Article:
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Winning Abstracts from the 2014 Medical Student Abstract Competition: Association Between Outpatient "No-shows" and Subsequent Clinical Outcomes

Winning Abstracts from the 2014 Medical Student Abstract Competition: Association Between Outpatient "No-shows" and Subsequent Clinical Outcomes

First Author: Andrew Hwang, Tufts University School of Medicine

INTRODUCTION: To improve care and achieve performance targets, healthcare systems focus on patients at high risk for not achieving preventive cancer screening and chronic disease management goals. We hypothesized that patients with a higher propensity for missed outpatient appointments, or "no-shows," will have lower colorectal cancer (CRC) screening and low-density lipoprotein (LDL) goal attainment over the following year.

METHODS: We calculated the "no-show propensity factor" (NSPF) for 142,173 patients seen in an academic primary care practice network from 2007-2009 using 5 years (2005-2009) of outpatient appointment data. NSPF transforms a patient's count of arrivals and no-shows into a score that represents appointment adherence, correcting for patients with few appointments to avoid undue influence on the model. We divided patients into two groups: patients in the highest quartile and patients in the lower 3 quartiles of NSPF, and assessed CRC screening completion among patients aged 52-75 years without prior colectomy and LDL goal (LDL<100mg/dl) attainment in patients with diabetes or vascular disease at one year follow-up (2010).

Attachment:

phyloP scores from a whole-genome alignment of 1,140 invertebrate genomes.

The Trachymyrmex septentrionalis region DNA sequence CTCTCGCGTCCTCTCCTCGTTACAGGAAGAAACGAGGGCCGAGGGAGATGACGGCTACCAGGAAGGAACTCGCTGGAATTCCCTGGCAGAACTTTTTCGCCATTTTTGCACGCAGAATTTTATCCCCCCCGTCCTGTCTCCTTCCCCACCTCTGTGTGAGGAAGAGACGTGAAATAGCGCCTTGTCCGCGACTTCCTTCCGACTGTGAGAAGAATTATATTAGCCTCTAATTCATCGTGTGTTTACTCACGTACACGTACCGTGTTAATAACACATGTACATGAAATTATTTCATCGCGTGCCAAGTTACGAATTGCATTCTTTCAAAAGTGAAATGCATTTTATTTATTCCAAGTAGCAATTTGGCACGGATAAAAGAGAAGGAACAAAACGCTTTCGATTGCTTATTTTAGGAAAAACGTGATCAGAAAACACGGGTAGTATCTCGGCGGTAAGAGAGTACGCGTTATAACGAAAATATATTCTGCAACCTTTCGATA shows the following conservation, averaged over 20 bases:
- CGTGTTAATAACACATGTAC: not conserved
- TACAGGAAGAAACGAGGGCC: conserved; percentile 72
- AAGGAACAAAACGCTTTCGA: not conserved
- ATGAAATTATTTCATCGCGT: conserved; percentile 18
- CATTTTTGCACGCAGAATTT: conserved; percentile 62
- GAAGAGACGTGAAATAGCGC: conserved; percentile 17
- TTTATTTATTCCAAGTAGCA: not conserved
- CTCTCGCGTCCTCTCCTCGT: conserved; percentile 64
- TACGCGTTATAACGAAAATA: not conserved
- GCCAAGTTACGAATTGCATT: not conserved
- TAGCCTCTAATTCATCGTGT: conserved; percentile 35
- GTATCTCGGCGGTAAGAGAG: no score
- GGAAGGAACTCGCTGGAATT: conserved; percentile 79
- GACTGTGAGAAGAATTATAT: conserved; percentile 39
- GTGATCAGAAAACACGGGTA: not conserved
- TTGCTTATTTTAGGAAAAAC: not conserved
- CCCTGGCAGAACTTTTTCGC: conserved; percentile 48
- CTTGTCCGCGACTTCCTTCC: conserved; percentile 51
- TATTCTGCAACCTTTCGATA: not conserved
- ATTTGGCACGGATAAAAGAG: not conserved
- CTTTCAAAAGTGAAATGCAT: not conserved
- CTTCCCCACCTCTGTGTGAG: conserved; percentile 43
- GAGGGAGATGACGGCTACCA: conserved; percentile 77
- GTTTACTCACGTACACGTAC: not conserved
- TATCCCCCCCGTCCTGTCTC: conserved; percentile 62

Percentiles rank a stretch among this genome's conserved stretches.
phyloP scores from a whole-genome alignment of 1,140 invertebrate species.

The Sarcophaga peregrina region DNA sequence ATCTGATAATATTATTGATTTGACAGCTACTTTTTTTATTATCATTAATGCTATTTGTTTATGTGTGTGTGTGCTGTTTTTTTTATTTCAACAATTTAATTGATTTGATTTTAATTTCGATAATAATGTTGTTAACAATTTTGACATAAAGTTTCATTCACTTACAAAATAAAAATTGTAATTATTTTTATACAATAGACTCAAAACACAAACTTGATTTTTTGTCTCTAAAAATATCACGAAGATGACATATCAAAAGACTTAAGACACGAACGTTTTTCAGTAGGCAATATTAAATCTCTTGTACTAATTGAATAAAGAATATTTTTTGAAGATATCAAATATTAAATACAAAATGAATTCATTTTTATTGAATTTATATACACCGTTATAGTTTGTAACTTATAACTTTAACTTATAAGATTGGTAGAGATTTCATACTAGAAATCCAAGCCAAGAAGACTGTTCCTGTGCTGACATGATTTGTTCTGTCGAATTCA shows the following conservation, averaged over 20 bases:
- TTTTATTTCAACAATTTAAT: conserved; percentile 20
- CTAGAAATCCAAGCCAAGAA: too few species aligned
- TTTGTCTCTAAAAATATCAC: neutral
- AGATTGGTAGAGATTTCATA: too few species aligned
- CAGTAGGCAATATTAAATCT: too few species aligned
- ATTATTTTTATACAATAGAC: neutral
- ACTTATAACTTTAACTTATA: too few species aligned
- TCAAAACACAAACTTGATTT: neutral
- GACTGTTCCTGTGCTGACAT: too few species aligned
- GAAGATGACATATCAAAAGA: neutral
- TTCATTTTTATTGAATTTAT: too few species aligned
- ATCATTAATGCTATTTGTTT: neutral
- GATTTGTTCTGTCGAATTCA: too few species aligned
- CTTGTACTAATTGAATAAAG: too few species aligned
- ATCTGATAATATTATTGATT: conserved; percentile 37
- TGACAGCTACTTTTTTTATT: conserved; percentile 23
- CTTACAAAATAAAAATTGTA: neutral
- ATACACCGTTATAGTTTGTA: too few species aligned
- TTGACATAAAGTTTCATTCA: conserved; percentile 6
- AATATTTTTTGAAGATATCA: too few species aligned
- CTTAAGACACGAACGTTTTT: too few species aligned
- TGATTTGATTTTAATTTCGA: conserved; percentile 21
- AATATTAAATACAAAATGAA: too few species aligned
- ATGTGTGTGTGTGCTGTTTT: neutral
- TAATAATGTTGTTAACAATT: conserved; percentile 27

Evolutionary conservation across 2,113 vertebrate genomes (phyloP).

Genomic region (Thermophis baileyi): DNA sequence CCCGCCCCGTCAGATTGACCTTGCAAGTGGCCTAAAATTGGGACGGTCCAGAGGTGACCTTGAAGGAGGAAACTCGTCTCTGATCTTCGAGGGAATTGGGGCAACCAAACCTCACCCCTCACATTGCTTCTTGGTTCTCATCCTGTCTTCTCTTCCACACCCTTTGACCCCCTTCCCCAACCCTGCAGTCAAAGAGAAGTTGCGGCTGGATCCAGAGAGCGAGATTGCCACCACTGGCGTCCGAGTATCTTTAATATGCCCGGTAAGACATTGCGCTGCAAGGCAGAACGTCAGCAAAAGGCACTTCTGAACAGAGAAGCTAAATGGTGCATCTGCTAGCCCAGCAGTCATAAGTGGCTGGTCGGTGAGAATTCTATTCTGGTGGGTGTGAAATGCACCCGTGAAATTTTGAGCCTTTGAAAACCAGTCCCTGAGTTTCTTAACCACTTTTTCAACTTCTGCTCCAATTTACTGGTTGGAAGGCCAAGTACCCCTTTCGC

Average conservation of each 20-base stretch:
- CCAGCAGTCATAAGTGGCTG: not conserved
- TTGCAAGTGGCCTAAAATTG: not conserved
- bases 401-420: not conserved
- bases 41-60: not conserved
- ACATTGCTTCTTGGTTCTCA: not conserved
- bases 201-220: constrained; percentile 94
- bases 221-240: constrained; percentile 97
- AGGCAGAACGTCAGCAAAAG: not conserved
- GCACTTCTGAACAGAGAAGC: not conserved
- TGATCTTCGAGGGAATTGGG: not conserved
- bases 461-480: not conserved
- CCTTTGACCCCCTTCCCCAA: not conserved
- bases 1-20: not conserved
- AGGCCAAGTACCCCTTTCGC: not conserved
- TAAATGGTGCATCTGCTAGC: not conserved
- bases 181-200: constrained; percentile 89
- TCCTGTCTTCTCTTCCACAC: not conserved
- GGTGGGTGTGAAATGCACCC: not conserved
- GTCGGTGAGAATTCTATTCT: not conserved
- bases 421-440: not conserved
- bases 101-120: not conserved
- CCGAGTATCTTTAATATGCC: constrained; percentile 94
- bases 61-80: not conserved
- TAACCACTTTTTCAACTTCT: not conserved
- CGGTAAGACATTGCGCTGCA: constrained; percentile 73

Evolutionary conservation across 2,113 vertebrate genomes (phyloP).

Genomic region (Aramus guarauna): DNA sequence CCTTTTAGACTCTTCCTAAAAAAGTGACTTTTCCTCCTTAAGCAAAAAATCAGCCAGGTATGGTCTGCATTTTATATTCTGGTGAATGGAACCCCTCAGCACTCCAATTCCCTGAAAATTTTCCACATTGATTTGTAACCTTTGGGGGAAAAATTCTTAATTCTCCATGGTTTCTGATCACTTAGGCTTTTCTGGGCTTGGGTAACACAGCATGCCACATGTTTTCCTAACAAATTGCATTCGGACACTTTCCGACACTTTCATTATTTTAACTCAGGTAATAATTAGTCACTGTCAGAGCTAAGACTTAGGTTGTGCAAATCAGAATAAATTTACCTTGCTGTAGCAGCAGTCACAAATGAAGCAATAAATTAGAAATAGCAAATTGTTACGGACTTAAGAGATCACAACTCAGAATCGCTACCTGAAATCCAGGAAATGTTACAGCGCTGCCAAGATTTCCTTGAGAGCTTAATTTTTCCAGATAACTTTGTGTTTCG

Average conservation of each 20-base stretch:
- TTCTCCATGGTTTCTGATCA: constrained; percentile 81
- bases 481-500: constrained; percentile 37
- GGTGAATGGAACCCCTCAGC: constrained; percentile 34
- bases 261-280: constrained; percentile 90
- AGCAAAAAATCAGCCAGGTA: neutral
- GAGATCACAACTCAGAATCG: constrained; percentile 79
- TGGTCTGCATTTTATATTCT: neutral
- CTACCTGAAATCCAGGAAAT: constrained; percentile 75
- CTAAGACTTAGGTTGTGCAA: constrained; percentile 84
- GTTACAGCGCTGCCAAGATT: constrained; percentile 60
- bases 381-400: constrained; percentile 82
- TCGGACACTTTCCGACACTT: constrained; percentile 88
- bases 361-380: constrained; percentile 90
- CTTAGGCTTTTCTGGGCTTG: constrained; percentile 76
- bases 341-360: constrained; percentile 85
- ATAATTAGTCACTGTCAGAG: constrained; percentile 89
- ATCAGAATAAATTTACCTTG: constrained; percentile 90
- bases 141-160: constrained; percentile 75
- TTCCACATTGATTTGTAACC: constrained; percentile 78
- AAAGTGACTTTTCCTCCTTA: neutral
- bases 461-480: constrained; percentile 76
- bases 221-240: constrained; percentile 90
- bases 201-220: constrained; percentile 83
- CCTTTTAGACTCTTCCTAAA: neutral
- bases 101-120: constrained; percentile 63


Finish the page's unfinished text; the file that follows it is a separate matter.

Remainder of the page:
We evaluated the association between NSPF and our two binary outcomes using logistic regression models adjusting for number of visits. Using a "change-in-estimate" strategy, we included patient (age, gender, race, language, insurance, neighborhood median household income, Charlson comorbidity index, and diagnosis of depression or alcoholism) and provider factors (gender, years in practice, and whether the patient received primary care at a community health center) in the models if they altered the odds ratio by >5%. We also ran models adjusting for all variables.

RESULTS: Compared to patients in the lower 3 quartiles for NSPF, patients in the highest quartile were significantly (P<0.0001 for all) younger (45 vs. 52 years) and more likely to be male (44% vs. 42), non-white (39% vs. 18%), non-English speaking (18% vs. 7%), uninsured (7% vs. 4%), live in neighborhoods with low median household income ($50,518 vs. $63,736), receive primary care at a community health center (15% vs. 7%), and have a diagnosis of depression (20% vs. 11%) or alcoholism (3% vs. 0.9%). Compared to eligible patients in the lower 3 quartiles for NSPF, eligible patients in the highest quartile were significantly more likely to have not completed CRC screening (adjusted OR 1.72 [1.63-1.81] adjusting for number of visits and neighborhood median household income) or have an above goal LDL (adjusted OR 1.72 [1.60-1.85] adjusting for number of visits and age). Inclusion of all variables in the models did not change the significance or direction of the effect, and the effect changed by less than 7% for both outcomes.

CONCLUSIONS: NSPF was a strong, independent predictor of subsequent colonoscopy completion and LDL goal attainment. Using NSPF may help healthcare systems identify patients at increased risk for non-adherence to recommended care for targeted interventions to improve care and achieve performance targets.

Back to September 2014 Issue of IMpact

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